Breastfeeding Does Get Easier: Here’s When

Mother breastfeeding baby while sitting on a bed

Breastfeeding is a magical experience and can be very instinctual, but that does not mean it is without challenges. While breastfeeding is a natural process, many women want to know when it will get easier. During those early postpartum days with my newborn, I doubted myself and wondered many times when breastfeeding would get easier.

There are many stages of breastfeeding, so let’s talk about when you can expect it to become a smoother and more enjoyable experience.

When Does Breastfeeding Get Easier?

Breastfeeding generally gets easier around 3 months as babies improve latching and sucking, leading to shorter, more efficient nursing sessions and a stronger bond. More milestones along the way contribute to increased comfort-ability as breastfeeding becomes gradually easier.

The Early Days - Navigating the Learning Curve

In the beginning, breastfeeding can be a learning curve for both you and your baby. The initial days are crucial for establishing a good latch and building a strong milk supply.

One of the most common breastfeeding challenges mothers face in the first weeks is sore nipples. As the baby learns to latch correctly, the nipples may become tender, cracked, or even painful. This discomfort is often temporary as both the mother and baby are still adjusting to the breastfeeding process.

It's crucial for mothers to seek support from a lactation consultant or breastfeeding specialist during this period to ensure a proper latch and positioning, as well as to learn techniques to manage and alleviate nipple soreness. With patience and proper care, this challenge can be overcome, leading to a more comfortable and rewarding breastfeeding experience for both mother and baby.

Understanding this challenge, the solution, and that you are not alone can give you the confidence needed in order to continue breastfeeding. Seek support from professionals and friends, and don’t give up! Soon you’ll start noticing improvements.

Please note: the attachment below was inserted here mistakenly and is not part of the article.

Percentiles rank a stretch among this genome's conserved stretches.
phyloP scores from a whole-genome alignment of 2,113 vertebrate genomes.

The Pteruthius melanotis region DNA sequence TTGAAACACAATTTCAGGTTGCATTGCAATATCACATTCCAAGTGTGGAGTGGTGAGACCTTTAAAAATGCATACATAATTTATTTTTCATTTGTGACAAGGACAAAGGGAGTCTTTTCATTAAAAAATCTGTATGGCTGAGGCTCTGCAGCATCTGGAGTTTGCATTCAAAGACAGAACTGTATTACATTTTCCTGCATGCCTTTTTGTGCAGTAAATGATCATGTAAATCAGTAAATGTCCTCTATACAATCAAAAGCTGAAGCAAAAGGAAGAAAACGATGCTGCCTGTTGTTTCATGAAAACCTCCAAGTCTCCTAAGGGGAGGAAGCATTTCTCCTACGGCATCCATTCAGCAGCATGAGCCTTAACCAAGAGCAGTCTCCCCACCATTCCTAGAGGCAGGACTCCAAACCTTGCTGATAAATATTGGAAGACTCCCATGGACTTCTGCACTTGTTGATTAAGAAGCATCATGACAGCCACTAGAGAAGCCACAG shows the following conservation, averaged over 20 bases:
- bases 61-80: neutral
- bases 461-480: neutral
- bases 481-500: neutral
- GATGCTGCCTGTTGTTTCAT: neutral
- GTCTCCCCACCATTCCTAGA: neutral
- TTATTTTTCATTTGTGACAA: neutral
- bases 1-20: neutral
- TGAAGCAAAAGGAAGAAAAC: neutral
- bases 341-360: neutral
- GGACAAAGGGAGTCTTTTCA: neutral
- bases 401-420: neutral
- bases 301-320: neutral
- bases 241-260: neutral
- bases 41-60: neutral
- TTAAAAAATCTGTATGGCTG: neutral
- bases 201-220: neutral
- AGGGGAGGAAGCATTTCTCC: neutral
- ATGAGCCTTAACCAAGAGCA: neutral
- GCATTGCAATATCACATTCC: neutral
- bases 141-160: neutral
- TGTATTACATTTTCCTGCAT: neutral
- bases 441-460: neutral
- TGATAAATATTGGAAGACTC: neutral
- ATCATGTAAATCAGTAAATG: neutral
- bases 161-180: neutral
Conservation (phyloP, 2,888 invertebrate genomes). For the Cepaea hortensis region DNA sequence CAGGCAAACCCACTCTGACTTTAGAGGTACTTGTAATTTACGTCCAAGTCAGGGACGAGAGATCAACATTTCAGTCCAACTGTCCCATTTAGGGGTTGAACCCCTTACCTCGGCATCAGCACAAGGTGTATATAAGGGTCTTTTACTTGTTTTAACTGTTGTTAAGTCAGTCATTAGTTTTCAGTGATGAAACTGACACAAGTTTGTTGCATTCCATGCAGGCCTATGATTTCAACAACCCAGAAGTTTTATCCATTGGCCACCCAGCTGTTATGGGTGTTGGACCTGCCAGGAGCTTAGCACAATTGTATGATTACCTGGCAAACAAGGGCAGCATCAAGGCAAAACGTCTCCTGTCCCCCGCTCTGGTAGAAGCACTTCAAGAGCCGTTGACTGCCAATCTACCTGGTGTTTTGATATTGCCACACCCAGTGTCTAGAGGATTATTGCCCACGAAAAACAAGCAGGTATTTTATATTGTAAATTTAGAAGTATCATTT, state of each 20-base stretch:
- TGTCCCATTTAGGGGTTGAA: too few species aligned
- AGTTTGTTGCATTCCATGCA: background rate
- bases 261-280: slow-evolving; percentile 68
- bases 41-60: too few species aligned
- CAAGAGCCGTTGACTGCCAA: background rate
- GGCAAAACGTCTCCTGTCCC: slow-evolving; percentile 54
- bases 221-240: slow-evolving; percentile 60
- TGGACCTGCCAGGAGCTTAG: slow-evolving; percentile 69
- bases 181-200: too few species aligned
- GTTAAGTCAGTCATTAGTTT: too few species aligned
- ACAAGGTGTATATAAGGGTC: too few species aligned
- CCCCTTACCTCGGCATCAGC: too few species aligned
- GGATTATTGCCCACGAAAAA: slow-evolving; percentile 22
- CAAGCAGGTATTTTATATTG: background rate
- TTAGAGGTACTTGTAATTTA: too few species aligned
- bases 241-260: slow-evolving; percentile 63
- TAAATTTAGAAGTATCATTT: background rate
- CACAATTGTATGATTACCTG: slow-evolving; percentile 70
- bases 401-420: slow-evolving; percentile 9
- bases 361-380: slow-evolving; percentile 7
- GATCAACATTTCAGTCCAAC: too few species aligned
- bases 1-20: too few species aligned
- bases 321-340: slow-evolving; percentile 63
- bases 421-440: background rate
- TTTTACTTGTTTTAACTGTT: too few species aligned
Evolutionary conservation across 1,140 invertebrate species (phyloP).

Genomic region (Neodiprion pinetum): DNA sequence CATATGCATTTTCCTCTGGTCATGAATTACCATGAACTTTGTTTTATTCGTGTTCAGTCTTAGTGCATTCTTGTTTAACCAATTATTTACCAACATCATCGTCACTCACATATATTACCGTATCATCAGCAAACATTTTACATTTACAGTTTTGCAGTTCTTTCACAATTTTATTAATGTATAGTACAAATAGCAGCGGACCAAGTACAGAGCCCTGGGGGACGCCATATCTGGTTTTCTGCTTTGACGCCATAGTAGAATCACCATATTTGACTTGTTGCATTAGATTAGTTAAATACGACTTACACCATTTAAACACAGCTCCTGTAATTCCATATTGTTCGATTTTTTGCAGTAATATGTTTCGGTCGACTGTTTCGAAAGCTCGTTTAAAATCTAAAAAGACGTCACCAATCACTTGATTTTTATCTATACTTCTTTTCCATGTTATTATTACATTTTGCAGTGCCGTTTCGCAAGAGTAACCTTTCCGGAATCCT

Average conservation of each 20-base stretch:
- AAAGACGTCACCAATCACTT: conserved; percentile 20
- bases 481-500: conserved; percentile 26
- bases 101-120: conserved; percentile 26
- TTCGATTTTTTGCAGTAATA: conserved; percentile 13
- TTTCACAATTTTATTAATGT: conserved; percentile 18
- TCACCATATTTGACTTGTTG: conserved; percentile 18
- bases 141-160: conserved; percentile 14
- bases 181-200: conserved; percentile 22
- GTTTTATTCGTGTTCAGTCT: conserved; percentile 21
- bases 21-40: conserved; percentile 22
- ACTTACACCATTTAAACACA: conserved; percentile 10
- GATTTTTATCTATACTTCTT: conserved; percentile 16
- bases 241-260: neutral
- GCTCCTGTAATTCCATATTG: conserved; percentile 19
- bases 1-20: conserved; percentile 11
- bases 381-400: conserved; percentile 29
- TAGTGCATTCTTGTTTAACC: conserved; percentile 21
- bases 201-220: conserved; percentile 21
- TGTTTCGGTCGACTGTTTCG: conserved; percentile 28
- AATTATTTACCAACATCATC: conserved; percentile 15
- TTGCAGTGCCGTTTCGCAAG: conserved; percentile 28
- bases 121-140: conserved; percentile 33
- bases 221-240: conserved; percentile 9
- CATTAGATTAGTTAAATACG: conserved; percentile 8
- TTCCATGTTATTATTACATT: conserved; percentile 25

Around 4-6 Weeks - Finding Your Rhythm

Around the one-month mark, you might start to notice a positive shift in your breastfeeding journey. By now, you and your baby have likely established a good latch, and your milk supply has been regulated. Many mothers find that breastfeeding becomes more comfortable during this period.

Your baby's feeding schedule might become more predictable, and you'll gain confidence in knowing when they're hungry or full. The newfound sense of rhythm between you and your little one can make breastfeeding a more enjoyable experience.

The 3-Month Milestone - Greater Comfort and Confidence

As your baby grows and develops, their nursing skills become more refined, making breastfeeding more efficient and less challenging. You may find that any initial soreness or discomfort has significantly reduced. You'll have a better understanding of your baby's feeding cues, which leads to increased confidence in your ability to nourish and care for them.

Around this time, babies may begin to nurse more efficiently and quickly due to improved coordination and sucking skills. By this stage, babies have developed stronger jaw and tongue muscles, making latching easier and more effective. As they become more familiar with the breastfeeding process, they tend to show fewer signs of frustration during feedings, leading to smoother and shorter nursing sessions. Additionally, the establishment of a solid milk supply and a deeper bond with the mother can contribute to a more seamless breastfeeding experience.